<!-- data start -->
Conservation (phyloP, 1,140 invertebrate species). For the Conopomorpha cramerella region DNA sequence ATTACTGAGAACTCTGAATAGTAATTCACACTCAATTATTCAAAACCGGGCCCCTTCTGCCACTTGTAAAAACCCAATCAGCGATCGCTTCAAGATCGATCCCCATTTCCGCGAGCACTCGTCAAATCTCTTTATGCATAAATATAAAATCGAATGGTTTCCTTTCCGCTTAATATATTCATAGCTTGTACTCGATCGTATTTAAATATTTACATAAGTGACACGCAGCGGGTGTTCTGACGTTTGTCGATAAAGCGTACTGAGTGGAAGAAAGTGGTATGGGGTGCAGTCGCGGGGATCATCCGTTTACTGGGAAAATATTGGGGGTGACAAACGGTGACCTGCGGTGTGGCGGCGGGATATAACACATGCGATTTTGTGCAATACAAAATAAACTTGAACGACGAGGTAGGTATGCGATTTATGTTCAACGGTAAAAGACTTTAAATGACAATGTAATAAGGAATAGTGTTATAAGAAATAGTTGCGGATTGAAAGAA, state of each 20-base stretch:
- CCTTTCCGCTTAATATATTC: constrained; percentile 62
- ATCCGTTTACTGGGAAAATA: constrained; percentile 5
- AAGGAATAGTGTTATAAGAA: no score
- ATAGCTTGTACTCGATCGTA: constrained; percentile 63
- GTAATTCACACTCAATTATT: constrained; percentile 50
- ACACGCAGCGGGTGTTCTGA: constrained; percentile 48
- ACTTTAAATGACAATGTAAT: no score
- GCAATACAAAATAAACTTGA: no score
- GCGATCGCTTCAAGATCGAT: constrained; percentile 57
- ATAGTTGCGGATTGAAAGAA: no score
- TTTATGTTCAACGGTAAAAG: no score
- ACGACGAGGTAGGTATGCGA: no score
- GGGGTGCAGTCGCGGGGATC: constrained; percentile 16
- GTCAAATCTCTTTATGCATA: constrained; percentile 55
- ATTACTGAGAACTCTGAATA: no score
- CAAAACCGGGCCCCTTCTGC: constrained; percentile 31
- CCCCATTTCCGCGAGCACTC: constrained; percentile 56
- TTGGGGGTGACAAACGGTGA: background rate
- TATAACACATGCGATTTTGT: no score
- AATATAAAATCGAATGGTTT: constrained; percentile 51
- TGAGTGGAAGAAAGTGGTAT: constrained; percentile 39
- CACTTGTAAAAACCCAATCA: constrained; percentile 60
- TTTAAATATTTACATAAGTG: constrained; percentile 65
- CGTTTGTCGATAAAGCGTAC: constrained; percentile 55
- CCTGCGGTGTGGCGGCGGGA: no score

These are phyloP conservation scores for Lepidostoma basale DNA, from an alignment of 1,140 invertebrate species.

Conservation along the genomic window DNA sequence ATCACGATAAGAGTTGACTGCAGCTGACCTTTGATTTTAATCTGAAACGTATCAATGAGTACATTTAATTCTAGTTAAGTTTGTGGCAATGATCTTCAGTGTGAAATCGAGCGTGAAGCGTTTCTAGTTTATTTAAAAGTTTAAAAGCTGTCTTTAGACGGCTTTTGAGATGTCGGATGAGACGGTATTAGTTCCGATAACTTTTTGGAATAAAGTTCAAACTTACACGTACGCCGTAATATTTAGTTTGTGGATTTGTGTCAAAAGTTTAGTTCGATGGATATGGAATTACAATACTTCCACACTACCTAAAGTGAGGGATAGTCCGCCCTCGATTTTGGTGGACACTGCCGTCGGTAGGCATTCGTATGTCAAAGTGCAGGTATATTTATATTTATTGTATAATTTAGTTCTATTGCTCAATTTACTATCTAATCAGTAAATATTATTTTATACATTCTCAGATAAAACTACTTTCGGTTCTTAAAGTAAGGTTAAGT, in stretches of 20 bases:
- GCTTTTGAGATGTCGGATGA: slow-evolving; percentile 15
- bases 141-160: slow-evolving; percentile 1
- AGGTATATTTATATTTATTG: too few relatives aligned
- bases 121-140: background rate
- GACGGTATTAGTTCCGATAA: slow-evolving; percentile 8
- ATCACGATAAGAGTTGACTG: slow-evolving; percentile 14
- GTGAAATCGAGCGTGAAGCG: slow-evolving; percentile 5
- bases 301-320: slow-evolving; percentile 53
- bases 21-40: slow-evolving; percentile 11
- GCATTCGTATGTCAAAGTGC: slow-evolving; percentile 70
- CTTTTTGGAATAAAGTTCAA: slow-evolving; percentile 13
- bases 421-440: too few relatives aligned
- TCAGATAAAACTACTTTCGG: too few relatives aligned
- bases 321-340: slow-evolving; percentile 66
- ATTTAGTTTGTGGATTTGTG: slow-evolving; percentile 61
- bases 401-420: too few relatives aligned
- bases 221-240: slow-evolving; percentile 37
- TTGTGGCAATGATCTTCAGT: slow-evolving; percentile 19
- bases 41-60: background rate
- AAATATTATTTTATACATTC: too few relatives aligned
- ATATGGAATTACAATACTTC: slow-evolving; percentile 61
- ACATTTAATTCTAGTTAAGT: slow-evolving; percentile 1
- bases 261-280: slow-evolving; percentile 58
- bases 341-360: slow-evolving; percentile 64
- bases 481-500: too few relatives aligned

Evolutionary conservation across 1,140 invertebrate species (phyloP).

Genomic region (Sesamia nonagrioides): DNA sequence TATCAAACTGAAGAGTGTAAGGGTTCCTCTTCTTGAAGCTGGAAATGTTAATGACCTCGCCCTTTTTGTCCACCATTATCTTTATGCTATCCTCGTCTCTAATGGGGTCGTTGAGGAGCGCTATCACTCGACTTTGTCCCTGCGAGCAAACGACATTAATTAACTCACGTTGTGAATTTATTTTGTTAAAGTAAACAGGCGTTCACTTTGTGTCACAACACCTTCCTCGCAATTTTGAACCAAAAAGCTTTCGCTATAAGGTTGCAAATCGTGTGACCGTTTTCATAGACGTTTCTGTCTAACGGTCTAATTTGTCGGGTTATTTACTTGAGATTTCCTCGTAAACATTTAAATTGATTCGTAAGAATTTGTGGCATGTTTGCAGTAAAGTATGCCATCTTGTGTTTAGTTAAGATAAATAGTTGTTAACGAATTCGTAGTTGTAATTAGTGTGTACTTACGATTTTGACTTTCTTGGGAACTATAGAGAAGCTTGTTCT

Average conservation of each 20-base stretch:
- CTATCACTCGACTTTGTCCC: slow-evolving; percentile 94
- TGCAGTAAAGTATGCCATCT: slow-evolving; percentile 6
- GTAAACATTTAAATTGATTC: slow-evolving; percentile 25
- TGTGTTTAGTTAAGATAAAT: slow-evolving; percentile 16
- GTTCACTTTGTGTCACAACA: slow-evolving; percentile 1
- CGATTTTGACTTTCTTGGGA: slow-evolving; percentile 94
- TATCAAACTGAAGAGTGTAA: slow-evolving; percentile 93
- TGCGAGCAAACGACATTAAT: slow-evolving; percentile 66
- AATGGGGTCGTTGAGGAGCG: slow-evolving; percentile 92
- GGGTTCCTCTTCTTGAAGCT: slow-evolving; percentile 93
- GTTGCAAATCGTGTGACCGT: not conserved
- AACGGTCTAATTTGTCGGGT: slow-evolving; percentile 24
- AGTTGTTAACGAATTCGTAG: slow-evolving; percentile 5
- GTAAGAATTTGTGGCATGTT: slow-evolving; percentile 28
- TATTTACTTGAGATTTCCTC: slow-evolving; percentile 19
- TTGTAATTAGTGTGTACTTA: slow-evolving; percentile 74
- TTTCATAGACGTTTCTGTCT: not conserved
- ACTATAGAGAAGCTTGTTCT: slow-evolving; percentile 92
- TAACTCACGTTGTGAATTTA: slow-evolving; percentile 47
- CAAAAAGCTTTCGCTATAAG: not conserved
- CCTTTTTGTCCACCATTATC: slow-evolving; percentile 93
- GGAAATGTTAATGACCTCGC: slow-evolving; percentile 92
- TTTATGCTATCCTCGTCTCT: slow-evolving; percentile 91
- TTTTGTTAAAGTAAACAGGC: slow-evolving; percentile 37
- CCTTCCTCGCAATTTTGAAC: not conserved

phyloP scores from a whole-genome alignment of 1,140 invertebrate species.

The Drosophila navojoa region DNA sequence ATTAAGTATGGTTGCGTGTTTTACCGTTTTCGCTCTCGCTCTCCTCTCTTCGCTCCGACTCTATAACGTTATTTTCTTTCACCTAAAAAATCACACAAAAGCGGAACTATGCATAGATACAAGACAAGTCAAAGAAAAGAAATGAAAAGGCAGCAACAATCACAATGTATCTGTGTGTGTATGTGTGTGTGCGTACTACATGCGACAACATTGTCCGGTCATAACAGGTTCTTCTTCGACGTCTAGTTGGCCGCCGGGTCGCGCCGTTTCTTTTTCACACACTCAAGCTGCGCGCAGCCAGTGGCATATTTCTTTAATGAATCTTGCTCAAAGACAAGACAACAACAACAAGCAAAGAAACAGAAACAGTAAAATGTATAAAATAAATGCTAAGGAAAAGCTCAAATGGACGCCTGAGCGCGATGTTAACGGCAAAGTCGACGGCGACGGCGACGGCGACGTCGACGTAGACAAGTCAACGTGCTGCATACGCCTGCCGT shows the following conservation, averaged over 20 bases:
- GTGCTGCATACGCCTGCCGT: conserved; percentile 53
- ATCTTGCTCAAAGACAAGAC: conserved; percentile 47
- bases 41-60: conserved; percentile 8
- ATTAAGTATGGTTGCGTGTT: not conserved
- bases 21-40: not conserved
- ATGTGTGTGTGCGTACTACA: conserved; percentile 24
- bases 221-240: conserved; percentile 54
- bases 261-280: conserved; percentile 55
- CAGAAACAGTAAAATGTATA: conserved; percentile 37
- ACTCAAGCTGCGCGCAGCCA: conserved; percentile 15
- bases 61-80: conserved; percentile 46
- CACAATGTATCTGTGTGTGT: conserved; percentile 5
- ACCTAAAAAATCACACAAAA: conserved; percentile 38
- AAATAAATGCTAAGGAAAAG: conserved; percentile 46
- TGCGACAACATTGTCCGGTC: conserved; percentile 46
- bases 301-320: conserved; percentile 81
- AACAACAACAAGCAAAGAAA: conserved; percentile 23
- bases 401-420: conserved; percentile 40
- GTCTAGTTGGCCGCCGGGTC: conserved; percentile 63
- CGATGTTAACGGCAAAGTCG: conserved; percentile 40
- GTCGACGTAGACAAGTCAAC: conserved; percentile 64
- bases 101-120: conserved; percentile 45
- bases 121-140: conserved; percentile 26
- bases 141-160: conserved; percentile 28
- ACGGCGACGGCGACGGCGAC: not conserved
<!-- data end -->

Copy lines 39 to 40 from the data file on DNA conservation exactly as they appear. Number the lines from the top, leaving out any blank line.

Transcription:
- CTTTTTGGAATAAAGTTCAA: slow-evolving; percentile 13
- bases 421-440: too few relatives aligned